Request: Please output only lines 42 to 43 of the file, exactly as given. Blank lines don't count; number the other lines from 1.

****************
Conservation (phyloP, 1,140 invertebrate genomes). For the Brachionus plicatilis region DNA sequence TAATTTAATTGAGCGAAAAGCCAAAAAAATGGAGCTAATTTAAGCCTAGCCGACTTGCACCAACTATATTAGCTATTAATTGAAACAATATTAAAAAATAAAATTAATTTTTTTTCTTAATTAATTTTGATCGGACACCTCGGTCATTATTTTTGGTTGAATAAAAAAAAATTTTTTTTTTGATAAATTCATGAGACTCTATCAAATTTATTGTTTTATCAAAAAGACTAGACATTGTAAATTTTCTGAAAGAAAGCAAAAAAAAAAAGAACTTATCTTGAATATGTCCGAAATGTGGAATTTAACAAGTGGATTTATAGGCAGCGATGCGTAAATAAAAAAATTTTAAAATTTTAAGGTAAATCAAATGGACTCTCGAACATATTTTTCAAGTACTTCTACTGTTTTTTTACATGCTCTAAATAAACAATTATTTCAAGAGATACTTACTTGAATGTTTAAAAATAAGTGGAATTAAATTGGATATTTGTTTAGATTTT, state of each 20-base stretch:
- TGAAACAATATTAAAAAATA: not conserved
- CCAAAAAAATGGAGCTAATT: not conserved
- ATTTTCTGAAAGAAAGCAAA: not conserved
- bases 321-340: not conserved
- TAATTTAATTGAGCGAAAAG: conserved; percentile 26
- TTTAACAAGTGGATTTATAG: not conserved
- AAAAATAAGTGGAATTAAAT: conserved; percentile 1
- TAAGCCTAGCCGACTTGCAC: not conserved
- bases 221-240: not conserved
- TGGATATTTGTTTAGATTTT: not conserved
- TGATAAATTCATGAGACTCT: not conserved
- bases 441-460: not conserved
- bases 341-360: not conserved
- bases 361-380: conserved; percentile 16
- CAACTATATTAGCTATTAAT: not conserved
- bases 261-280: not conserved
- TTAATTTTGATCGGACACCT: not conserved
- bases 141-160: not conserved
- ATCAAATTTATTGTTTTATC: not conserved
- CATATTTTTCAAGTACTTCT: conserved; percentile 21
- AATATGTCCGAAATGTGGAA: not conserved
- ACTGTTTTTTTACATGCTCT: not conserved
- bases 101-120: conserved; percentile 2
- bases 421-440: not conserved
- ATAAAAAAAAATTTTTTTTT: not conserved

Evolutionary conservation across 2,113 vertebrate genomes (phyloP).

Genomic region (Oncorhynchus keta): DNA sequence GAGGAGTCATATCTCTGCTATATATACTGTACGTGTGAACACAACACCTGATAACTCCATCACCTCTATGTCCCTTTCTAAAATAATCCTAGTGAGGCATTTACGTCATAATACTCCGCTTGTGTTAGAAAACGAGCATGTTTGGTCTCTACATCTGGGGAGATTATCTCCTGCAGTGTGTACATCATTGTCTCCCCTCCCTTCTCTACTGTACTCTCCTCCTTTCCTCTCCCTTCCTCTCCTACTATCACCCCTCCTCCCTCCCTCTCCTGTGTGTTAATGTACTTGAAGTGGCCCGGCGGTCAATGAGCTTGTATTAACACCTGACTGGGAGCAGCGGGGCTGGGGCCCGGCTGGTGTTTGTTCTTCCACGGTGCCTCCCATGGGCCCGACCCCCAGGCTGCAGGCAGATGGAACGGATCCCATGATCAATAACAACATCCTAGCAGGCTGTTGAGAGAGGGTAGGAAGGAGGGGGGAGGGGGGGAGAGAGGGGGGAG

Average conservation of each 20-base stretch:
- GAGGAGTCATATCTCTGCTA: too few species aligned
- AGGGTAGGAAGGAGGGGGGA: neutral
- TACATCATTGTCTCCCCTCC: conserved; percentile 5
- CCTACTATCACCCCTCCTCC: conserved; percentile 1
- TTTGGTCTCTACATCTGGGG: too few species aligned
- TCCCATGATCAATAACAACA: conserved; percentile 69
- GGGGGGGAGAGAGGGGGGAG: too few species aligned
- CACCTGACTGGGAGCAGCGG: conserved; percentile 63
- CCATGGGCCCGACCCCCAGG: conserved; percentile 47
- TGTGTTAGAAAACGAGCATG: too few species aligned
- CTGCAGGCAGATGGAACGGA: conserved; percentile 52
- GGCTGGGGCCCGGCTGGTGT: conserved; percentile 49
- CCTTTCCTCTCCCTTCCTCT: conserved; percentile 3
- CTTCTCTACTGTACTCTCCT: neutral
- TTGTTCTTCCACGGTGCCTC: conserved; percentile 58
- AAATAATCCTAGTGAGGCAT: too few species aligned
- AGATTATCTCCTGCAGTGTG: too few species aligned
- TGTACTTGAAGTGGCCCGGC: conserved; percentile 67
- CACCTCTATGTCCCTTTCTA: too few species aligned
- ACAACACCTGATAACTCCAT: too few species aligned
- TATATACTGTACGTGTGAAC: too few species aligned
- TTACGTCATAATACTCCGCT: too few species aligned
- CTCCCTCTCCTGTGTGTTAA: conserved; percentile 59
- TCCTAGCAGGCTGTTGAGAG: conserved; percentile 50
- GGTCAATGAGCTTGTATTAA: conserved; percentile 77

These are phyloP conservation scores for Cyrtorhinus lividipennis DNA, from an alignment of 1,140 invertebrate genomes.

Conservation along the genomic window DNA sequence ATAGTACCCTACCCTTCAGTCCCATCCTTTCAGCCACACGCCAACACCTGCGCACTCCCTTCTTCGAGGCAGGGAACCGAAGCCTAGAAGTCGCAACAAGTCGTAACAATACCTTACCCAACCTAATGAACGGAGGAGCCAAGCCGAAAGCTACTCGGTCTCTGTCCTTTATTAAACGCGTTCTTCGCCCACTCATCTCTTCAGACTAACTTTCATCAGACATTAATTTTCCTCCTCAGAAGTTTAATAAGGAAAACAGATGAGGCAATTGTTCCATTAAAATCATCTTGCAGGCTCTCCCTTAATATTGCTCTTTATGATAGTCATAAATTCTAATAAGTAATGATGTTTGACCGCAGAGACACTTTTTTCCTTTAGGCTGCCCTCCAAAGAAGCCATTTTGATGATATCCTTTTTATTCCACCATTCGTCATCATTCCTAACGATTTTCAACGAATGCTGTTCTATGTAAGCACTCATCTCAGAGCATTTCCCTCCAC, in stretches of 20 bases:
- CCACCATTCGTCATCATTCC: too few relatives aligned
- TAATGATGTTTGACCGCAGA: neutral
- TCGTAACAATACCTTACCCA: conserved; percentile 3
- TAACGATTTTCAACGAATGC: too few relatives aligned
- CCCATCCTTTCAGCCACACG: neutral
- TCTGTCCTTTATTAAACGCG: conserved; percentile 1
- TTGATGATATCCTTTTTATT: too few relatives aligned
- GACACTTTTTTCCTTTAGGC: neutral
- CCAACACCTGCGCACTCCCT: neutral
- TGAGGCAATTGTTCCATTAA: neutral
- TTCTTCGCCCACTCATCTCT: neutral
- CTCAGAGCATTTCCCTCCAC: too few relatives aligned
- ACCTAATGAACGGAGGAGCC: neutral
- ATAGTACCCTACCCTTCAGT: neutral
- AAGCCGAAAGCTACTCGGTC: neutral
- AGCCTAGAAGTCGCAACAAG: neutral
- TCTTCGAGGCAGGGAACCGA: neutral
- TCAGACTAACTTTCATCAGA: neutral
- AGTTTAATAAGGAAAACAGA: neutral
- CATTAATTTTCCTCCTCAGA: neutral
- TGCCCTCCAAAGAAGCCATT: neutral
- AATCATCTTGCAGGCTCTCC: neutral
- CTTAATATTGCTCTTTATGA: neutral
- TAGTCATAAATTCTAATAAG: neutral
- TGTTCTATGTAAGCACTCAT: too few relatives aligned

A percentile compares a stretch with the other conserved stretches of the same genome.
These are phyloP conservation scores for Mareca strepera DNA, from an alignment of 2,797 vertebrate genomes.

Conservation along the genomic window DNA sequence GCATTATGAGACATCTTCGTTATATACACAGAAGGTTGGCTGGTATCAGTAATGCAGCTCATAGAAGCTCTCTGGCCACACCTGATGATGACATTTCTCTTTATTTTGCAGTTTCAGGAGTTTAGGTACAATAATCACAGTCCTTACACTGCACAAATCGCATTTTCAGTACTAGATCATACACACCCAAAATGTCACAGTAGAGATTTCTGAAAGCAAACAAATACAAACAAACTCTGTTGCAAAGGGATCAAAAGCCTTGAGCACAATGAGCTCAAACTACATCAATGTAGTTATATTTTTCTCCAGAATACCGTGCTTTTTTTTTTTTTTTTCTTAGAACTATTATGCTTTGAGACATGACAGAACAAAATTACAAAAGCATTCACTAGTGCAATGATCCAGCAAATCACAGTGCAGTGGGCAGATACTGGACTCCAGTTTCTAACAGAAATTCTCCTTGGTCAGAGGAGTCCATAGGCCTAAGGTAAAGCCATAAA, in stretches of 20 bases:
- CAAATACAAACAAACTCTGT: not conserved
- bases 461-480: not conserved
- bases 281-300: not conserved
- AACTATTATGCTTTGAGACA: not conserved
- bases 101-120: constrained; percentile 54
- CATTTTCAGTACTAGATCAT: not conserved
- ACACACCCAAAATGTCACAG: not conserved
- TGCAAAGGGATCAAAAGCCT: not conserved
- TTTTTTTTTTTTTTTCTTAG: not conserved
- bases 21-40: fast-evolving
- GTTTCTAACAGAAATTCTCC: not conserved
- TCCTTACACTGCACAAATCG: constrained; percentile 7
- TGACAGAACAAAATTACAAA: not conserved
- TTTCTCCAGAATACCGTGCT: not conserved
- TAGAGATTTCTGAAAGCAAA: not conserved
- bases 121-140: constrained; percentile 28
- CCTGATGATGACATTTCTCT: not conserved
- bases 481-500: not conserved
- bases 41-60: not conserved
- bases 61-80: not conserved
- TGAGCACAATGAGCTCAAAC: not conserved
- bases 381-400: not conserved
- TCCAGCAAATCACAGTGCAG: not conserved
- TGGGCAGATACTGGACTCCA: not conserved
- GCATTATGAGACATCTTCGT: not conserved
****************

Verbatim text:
- CCTTTCCTCTCCCTTCCTCT: conserved; percentile 3
- CTTCTCTACTGTACTCTCCT: neutral